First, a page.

From The Brighton Toy and Model Index

Revell was founded by Lewis H. Glaser in 1943, as Precision Specialities. The company initially did a variety of contractual plastics moulding "engineering" work, producing plastic parts for other companies, but also produced a range of HO-scale train sets with accessories marketed under the brandname "Revell".

Further early toy products were based on bought-in designs of early motor cars, initially from the Gowland Brothers in the UK. This gave a range of pull-anong 1:16 cars, which were then scaled down to 1/32 and rebadged as Revell Highway Pioneer Quick Construction Kits.

The Highway Pioneers range seems to have been successful, and expanded to take in a range of other early motor cars, including those from non-US car companies.

In the 1950s, Revell started producing models of ships, and then decided to produce inspirationally modern models of spaceships and current items in the US rocketry programme, along with a set of scale car models, including some dedicated models for car showrooms.

1956: Revell Plastics GMBH

The German offshoot of Revell started producing some of their own well-respected designs in the 1970s.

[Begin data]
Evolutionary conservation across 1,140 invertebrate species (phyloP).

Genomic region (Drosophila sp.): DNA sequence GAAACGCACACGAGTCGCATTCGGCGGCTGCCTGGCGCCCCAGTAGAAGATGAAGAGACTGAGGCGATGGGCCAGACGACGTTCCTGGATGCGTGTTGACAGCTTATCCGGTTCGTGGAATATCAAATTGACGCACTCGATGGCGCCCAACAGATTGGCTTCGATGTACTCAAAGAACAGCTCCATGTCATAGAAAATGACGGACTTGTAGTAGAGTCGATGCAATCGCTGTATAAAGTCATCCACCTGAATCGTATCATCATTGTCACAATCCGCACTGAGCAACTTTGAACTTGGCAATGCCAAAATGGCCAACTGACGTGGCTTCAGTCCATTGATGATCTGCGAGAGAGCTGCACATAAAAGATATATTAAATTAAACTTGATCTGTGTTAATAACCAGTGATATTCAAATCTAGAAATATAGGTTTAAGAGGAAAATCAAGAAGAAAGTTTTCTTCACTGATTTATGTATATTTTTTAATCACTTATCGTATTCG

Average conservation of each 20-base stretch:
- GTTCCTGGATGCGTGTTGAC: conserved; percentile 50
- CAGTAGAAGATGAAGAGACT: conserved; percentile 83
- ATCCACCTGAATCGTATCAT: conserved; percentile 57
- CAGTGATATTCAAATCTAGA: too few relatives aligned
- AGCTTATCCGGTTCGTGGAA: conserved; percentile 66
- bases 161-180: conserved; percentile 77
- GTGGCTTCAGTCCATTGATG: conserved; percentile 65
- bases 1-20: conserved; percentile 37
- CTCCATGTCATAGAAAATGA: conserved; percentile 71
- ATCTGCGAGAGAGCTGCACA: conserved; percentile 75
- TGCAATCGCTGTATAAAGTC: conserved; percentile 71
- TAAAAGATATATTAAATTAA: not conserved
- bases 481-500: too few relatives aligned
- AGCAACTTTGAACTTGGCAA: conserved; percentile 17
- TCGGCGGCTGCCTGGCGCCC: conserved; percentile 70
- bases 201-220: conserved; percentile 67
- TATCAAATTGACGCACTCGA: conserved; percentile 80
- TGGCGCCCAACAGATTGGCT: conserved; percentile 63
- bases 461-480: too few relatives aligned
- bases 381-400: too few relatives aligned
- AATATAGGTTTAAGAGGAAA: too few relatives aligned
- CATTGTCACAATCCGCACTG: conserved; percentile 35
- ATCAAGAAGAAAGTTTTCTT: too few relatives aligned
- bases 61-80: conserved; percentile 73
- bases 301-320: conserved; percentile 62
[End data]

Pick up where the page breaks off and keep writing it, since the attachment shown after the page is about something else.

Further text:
In the early Sixties, Revell continued to follow trends common across the model car kit industry by hiring Ed "Big Daddy" Roth to produce cartoonish Sixties counterculture characatures of cars and their owners, broadly similar to the Wierd-Ohs sets produced by Hawk, and other "crazy" sets made by other plastic model car kit manufacturers in an effort for differentiate their products from those of their competitors.

However, Revell did manage to create their own niche when it came to "hot-rod-able" models: Some kits could be built in three different versions; as a production model of the car, as a racing version, and as a hot-rod, with advertising emphasising the degree of customisability of the Revell kits.

Also around this time, Revell chased the trend of slot-car racing, buying International Raceways ... but in an over-crowded market, Revell ended up losing a significant amount of money when the slotcar bubble inevitably burst.


In the 1980s, Revell were caught up the unavoidable rounds of takeovers and mergers and ended up effectively being merged with fellow plastic kit manufacturer Monogram.

External links

==ed roth


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